Transaction fees are fairly horrible with traditional payment providers, especially when it comes to smaller transactions, as there is often a minimum fee.
Let us, for example, consider the purchase of a music track costing 1.49 euro from our store. Paypal charges us 3.4%, plus a 35-cent fee for each transaction. So, in this case, Paypal would get 40 cents from this transaction: a 27% fee.
Now charges that high aren’t going to be sustainable for any low-margin business (they are probably fine if you are selling Bolivian marching powder, though!). To get round the problem, we at digital-tunes.net charge our customers a 35-cent surcharge on Paypal payments, to help us offset the exorbitant fees.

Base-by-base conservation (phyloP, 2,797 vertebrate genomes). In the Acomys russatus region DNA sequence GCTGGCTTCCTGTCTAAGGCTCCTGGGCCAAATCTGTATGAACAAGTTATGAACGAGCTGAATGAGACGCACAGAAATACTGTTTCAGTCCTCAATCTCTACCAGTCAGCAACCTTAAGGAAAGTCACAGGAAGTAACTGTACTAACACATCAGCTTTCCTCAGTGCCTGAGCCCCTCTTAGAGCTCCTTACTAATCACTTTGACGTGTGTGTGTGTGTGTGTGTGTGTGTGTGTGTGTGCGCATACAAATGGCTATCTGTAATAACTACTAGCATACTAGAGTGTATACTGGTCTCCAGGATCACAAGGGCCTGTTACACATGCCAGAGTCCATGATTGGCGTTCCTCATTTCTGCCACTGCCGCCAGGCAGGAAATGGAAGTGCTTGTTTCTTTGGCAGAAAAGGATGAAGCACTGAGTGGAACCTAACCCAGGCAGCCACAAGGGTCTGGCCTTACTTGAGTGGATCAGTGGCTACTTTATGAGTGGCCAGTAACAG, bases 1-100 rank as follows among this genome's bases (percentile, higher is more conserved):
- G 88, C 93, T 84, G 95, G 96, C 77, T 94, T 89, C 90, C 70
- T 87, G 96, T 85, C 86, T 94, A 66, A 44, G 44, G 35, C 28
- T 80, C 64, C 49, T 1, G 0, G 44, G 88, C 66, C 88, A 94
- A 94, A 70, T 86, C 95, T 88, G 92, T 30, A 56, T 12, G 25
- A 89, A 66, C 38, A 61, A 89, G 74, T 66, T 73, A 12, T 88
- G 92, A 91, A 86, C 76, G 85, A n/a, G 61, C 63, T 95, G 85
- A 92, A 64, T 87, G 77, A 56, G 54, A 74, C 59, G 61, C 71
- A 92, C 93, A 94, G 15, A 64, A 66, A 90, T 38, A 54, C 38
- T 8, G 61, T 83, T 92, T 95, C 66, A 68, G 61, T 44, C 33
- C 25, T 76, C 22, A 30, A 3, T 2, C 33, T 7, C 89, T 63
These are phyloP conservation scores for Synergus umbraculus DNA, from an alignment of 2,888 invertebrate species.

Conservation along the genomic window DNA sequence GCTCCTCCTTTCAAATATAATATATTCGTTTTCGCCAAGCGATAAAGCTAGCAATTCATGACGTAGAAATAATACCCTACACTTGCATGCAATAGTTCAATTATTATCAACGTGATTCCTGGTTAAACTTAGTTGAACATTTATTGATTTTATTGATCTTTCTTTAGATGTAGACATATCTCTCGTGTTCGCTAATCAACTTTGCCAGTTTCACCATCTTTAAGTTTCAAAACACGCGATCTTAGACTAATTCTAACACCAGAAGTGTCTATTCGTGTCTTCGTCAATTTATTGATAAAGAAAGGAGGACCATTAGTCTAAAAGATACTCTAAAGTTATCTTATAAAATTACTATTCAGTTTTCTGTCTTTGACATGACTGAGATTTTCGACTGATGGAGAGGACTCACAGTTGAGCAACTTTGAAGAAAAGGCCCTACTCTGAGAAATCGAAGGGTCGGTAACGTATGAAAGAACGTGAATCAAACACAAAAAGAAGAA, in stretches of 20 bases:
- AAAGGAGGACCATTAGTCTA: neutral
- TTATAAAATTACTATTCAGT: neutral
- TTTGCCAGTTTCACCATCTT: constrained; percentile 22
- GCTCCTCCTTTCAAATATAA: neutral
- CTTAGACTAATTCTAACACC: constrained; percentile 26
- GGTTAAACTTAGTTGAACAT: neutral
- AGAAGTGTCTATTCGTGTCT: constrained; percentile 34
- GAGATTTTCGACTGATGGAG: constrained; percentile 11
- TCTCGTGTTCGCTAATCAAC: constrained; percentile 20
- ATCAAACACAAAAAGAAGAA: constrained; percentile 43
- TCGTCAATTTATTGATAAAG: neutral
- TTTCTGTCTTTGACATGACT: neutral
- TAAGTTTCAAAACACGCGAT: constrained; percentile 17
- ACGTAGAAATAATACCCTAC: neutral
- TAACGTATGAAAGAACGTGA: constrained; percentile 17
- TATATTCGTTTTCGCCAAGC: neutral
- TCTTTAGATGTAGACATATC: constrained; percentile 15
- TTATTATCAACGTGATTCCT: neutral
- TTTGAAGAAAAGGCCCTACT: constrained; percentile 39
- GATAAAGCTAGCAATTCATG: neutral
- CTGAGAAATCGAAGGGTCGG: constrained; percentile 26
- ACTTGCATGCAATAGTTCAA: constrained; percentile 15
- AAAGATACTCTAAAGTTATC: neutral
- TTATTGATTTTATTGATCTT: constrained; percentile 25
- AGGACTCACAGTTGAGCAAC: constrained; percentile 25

With bitcoin, transaction fees are entirely optional. The currency’s protocol allows you to set the transaction fee to zero if you so wish, however this might mean it takes a bit longer to process.
The idea behind bitcoin transaction fees is that the computers running the network (in an entirely distributed manner) get to keep the transaction fees associated with the transactions they have successfully processed.
It’s quite likely that, in the future, we will see the fees be determined by the market, and if you want your transaction processed as fast as possible, you will have to pay a premium. Currently, transaction fees are not the primary motivation for people to run the network, but that’s an entirely other topic. A useful graph showing the fees charged by the entire network over time can be viewed here.
The article offers other points of interest.